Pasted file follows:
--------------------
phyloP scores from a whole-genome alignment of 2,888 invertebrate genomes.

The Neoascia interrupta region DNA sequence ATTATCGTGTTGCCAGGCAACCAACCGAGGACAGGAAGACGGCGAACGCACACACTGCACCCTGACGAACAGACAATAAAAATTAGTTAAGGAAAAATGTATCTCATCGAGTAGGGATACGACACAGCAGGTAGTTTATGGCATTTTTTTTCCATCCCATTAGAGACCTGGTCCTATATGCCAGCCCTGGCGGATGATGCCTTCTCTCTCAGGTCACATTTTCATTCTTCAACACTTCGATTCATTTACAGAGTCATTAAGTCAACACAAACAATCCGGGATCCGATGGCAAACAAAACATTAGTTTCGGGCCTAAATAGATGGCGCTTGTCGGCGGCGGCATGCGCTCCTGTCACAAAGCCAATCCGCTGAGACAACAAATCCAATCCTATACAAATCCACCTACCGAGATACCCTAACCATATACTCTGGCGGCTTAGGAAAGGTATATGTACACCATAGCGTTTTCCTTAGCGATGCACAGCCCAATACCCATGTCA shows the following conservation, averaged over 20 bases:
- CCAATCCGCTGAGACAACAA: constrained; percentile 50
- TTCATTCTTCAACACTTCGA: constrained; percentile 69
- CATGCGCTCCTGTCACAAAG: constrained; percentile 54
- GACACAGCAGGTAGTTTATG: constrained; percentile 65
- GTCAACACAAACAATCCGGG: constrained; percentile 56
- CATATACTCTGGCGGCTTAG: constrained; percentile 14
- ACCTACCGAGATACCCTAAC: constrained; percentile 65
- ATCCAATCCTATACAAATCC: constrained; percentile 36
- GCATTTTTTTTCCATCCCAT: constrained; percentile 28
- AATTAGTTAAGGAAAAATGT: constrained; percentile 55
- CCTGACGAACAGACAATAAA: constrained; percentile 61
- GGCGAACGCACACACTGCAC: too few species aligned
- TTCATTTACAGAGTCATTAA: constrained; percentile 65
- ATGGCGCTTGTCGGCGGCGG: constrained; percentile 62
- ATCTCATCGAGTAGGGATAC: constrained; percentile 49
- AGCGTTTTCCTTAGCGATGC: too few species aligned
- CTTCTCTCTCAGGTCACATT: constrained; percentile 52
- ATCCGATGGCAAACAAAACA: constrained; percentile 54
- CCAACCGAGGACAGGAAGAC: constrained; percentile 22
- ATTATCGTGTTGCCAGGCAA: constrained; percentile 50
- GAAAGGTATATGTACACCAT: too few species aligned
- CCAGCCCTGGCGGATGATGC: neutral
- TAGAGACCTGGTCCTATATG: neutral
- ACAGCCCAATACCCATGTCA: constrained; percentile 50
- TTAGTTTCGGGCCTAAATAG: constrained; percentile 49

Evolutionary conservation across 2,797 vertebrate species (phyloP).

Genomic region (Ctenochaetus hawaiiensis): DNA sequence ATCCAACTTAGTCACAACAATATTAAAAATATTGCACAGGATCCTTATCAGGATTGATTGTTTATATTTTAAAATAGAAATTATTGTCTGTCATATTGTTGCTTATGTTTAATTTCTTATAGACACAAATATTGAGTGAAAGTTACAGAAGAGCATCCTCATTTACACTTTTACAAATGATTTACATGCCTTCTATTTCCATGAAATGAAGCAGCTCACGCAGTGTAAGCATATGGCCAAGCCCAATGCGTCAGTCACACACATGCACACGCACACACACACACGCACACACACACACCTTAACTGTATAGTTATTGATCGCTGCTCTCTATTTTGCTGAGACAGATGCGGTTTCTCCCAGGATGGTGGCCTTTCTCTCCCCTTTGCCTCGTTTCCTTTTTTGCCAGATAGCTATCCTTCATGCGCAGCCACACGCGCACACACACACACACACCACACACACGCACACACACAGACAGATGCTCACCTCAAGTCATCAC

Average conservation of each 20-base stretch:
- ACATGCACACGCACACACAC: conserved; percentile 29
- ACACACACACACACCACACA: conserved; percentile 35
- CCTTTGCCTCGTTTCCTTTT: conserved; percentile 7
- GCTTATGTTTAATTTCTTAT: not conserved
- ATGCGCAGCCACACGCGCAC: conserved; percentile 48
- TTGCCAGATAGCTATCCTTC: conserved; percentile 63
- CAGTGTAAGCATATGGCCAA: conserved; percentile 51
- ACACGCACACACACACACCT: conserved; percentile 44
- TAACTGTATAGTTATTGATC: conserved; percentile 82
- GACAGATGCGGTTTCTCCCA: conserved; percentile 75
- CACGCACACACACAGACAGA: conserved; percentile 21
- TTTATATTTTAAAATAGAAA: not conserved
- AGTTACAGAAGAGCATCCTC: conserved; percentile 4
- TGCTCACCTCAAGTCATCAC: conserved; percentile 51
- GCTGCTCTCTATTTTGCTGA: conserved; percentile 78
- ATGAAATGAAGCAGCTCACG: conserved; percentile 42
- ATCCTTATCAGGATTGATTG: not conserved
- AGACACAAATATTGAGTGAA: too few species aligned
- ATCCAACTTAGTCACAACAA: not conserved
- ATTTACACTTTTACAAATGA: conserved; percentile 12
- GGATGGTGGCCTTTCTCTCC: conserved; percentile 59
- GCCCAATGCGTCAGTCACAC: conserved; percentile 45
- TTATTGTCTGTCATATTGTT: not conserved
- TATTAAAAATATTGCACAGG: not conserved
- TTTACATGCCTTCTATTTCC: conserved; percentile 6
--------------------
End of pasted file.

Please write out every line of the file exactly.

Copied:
phyloP scores from a whole-genome alignment of 2,888 invertebrate genomes.

The Neoascia interrupta region DNA sequence ATTATCGTGTTGCCAGGCAACCAACCGAGGACAGGAAGACGGCGAACGCACACACTGCACCCTGACGAACAGACAATAAAAATTAGTTAAGGAAAAATGTATCTCATCGAGTAGGGATACGACACAGCAGGTAGTTTATGGCATTTTTTTTCCATCCCATTAGAGACCTGGTCCTATATGCCAGCCCTGGCGGATGATGCCTTCTCTCTCAGGTCACATTTTCATTCTTCAACACTTCGATTCATTTACAGAGTCATTAAGTCAACACAAACAATCCGGGATCCGATGGCAAACAAAACATTAGTTTCGGGCCTAAATAGATGGCGCTTGTCGGCGGCGGCATGCGCTCCTGTCACAAAGCCAATCCGCTGAGACAACAAATCCAATCCTATACAAATCCACCTACCGAGATACCCTAACCATATACTCTGGCGGCTTAGGAAAGGTATATGTACACCATAGCGTTTTCCTTAGCGATGCACAGCCCAATACCCATGTCA shows the following conservation, averaged over 20 bases:
- CCAATCCGCTGAGACAACAA: constrained; percentile 50
- TTCATTCTTCAACACTTCGA: constrained; percentile 69
- CATGCGCTCCTGTCACAAAG: constrained; percentile 54
- GACACAGCAGGTAGTTTATG: constrained; percentile 65
- GTCAACACAAACAATCCGGG: constrained; percentile 56
- CATATACTCTGGCGGCTTAG: constrained; percentile 14
- ACCTACCGAGATACCCTAAC: constrained; percentile 65
- ATCCAATCCTATACAAATCC: constrained; percentile 36
- GCATTTTTTTTCCATCCCAT: constrained; percentile 28
- AATTAGTTAAGGAAAAATGT: constrained; percentile 55
- CCTGACGAACAGACAATAAA: constrained; percentile 61
- GGCGAACGCACACACTGCAC: too few species aligned
- TTCATTTACAGAGTCATTAA: constrained; percentile 65
- ATGGCGCTTGTCGGCGGCGG: constrained; percentile 62
- ATCTCATCGAGTAGGGATAC: constrained; percentile 49
- AGCGTTTTCCTTAGCGATGC: too few species aligned
- CTTCTCTCTCAGGTCACATT: constrained; percentile 52
- ATCCGATGGCAAACAAAACA: constrained; percentile 54
- CCAACCGAGGACAGGAAGAC: constrained; percentile 22
- ATTATCGTGTTGCCAGGCAA: constrained; percentile 50
- GAAAGGTATATGTACACCAT: too few species aligned
- CCAGCCCTGGCGGATGATGC: neutral
- TAGAGACCTGGTCCTATATG: neutral
- ACAGCCCAATACCCATGTCA: constrained; percentile 50
- TTAGTTTCGGGCCTAAATAG: constrained; percentile 49

Evolutionary conservation across 2,797 vertebrate species (phyloP).

Genomic region (Ctenochaetus hawaiiensis): DNA sequence ATCCAACTTAGTCACAACAATATTAAAAATATTGCACAGGATCCTTATCAGGATTGATTGTTTATATTTTAAAATAGAAATTATTGTCTGTCATATTGTTGCTTATGTTTAATTTCTTATAGACACAAATATTGAGTGAAAGTTACAGAAGAGCATCCTCATTTACACTTTTACAAATGATTTACATGCCTTCTATTTCCATGAAATGAAGCAGCTCACGCAGTGTAAGCATATGGCCAAGCCCAATGCGTCAGTCACACACATGCACACGCACACACACACACGCACACACACACACCTTAACTGTATAGTTATTGATCGCTGCTCTCTATTTTGCTGAGACAGATGCGGTTTCTCCCAGGATGGTGGCCTTTCTCTCCCCTTTGCCTCGTTTCCTTTTTTGCCAGATAGCTATCCTTCATGCGCAGCCACACGCGCACACACACACACACACCACACACACGCACACACACAGACAGATGCTCACCTCAAGTCATCAC

Average conservation of each 20-base stretch:
- ACATGCACACGCACACACAC: conserved; percentile 29
- ACACACACACACACCACACA: conserved; percentile 35
- CCTTTGCCTCGTTTCCTTTT: conserved; percentile 7
- GCTTATGTTTAATTTCTTAT: not conserved
- ATGCGCAGCCACACGCGCAC: conserved; percentile 48
- TTGCCAGATAGCTATCCTTC: conserved; percentile 63
- CAGTGTAAGCATATGGCCAA: conserved; percentile 51
- ACACGCACACACACACACCT: conserved; percentile 44
- TAACTGTATAGTTATTGATC: conserved; percentile 82
- GACAGATGCGGTTTCTCCCA: conserved; percentile 75
- CACGCACACACACAGACAGA: conserved; percentile 21
- TTTATATTTTAAAATAGAAA: not conserved
- AGTTACAGAAGAGCATCCTC: conserved; percentile 4
- TGCTCACCTCAAGTCATCAC: conserved; percentile 51
- GCTGCTCTCTATTTTGCTGA: conserved; percentile 78
- ATGAAATGAAGCAGCTCACG: conserved; percentile 42
- ATCCTTATCAGGATTGATTG: not conserved
- AGACACAAATATTGAGTGAA: too few species aligned
- ATCCAACTTAGTCACAACAA: not conserved
- ATTTACACTTTTACAAATGA: conserved; percentile 12
- GGATGGTGGCCTTTCTCTCC: conserved; percentile 59
- GCCCAATGCGTCAGTCACAC: conserved; percentile 45
- TTATTGTCTGTCATATTGTT: not conserved
- TATTAAAAATATTGCACAGG: not conserved
- TTTACATGCCTTCTATTTCC: conserved; percentile 6